In the conference room, we look at aerial images and stem maps of old-growth forests in similar climates – these will provide the reference conditions for the healthy mosaic we hope to restore. Looking at the aerial images of forests and stem maps of the individual trees, clumps and openings, I can easily see the difference between a homogenous patch and one that’s spatially diverse.

From Churchill et al. 2013 used with permission.

In the Thick of It

However, once we arrive in a large clearing among Douglas firs and Ponderosa pines, the old saw about not seeing the forest for the trees becomes all too real. How will we decide which trees need to be thinned without the benefit of a birds-eye view? Undaunted, the forestry professionals around me gather for a briefing on the plans for this forest.

Rod Pfeifle of the Washington Department of Fish and Wildlife leads with background on the forest and management goals for the future.

“The last harvest in this stand was 35 to 40 years ago. We realized we need to do something with these stands, or we’ll lose them all to insects, disease, and wildfire,” Pfeifle said.

This forest is being managed for conservation and wildlife habitat. The planned management will be mechanical thinning hopefully followed by burning, so we’ll need to mark which trees will not be cut in order to recreate a resilient spatial patchwork – yes, under some circumstances, thinning forests can be better for conservation in the long term.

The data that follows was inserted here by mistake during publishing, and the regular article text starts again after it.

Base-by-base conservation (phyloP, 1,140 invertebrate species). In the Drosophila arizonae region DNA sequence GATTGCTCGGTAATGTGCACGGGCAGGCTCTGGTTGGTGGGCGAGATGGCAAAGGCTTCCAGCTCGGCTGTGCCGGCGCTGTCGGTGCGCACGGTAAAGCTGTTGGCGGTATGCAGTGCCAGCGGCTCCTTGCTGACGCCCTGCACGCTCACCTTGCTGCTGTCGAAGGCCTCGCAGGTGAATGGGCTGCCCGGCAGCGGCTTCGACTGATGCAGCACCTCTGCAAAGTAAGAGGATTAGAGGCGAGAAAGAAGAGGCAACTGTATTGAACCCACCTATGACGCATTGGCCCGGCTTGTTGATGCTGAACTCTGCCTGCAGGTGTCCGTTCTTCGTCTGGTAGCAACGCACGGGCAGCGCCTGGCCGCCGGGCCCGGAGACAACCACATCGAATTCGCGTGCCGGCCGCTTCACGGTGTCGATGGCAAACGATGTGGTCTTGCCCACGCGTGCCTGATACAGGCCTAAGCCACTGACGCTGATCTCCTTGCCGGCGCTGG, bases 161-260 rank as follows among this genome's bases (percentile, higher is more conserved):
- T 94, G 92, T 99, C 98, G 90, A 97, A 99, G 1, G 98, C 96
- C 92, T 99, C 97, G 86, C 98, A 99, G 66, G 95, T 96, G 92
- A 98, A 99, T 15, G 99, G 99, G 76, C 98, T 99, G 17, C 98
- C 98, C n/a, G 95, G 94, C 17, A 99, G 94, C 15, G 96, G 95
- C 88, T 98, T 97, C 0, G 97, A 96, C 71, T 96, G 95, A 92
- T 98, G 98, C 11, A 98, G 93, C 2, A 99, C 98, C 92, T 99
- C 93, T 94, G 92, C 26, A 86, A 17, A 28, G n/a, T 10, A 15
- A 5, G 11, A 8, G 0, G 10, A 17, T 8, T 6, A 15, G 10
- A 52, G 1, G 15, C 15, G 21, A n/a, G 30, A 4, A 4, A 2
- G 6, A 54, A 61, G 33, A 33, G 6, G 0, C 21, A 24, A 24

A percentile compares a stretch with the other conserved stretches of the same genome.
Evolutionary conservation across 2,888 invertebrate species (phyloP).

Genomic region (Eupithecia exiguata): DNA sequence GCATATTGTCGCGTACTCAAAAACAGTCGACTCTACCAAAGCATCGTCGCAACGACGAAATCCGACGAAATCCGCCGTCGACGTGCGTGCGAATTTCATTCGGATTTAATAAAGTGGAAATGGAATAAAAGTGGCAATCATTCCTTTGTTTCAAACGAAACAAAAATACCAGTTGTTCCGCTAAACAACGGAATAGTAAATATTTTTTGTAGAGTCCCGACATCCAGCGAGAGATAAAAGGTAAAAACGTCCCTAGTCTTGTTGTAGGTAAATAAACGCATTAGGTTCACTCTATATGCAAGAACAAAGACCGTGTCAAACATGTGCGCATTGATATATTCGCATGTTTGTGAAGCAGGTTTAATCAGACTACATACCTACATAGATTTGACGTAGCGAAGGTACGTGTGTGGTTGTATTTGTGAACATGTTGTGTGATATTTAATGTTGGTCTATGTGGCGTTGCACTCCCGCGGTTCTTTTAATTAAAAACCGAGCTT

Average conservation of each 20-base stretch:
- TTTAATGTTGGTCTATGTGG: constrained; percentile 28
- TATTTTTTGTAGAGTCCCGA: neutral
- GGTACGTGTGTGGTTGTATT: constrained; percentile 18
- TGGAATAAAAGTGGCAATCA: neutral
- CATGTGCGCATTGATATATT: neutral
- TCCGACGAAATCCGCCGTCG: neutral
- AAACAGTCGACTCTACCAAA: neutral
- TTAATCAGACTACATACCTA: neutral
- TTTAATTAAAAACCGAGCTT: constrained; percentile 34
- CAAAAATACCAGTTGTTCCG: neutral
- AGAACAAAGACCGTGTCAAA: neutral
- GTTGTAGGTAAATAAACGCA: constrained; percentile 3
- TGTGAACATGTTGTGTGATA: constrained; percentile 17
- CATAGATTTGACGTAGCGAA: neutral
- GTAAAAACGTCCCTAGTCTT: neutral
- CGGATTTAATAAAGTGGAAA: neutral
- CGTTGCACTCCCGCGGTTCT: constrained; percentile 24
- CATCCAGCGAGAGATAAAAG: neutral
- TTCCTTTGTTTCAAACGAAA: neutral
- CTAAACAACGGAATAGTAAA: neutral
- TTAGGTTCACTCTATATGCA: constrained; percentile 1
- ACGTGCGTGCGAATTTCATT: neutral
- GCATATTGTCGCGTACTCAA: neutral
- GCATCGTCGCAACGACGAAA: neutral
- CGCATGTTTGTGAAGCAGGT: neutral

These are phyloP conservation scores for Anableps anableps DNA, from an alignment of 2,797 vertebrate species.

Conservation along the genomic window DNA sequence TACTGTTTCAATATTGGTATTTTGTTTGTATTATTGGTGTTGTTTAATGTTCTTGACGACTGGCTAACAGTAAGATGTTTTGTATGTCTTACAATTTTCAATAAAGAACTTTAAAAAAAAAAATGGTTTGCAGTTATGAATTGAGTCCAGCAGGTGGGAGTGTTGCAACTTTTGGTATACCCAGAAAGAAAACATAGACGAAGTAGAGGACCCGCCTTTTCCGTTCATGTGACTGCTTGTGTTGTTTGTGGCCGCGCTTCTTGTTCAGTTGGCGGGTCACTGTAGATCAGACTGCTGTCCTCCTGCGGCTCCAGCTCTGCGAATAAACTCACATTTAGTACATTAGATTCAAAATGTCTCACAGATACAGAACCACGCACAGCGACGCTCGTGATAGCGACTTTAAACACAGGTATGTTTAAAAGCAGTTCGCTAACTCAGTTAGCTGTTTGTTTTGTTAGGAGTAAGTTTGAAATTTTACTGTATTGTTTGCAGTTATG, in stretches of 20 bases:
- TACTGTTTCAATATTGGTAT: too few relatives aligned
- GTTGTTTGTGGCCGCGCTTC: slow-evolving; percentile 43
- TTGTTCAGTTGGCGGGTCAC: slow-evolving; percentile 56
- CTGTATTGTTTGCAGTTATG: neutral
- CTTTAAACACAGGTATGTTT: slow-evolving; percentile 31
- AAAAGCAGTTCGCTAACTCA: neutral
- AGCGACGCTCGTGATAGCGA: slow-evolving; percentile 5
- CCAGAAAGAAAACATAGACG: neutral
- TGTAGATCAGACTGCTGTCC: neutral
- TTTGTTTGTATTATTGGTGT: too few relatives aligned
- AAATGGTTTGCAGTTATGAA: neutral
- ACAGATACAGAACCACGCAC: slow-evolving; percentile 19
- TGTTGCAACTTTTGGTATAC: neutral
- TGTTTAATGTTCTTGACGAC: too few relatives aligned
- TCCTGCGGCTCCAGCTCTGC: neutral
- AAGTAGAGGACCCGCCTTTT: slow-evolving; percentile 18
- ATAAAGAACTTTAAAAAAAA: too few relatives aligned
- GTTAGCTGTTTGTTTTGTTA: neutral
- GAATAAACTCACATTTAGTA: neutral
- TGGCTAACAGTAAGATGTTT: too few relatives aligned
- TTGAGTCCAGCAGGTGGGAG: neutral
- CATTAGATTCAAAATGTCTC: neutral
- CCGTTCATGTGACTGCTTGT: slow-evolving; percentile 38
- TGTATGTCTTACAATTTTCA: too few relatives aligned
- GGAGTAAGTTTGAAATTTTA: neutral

We are instructed to keep any very old or very large trees. Another important goal is to keep and create wildlife trees, dead or unusually shaped trees that birds and other wildlife rely on for nesting and foraging opportunities. If there aren’t any around, we can mark trees that have a “catface” or scar to let tree removal crews know they should remove the top of the tree, but leave a “snag” behind, which will become a new wildlife tree.

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The pacific chorus frog, one of the many wild animals supported by the dry forests of the Pacific Northwest. Photo © The Nature Conservancy (Hannah Letinich)

Some threatened spotted owls still live not far from this area, so we’re keeping an eye out for and preserving any areas that could be good habitat for them to expand to in the future.

Keeping all of this in mind, we’ll use QuickMap to decide how many trees we need to remove and which trees we should keep in order to recreate a resilient spatial mosaic in this forest.

QuickMap to the Rescue

Each team gets a tablet with the QuickMap app and a few cans of neon orange paint. Measuring tape is also a must, but these foresters come prepared, the typical “uniform” includes a utility belt complete with tape measurer and a spot to hang a paint sprayer, a hard hat, and a safety vest with built in pockets all around the bottom.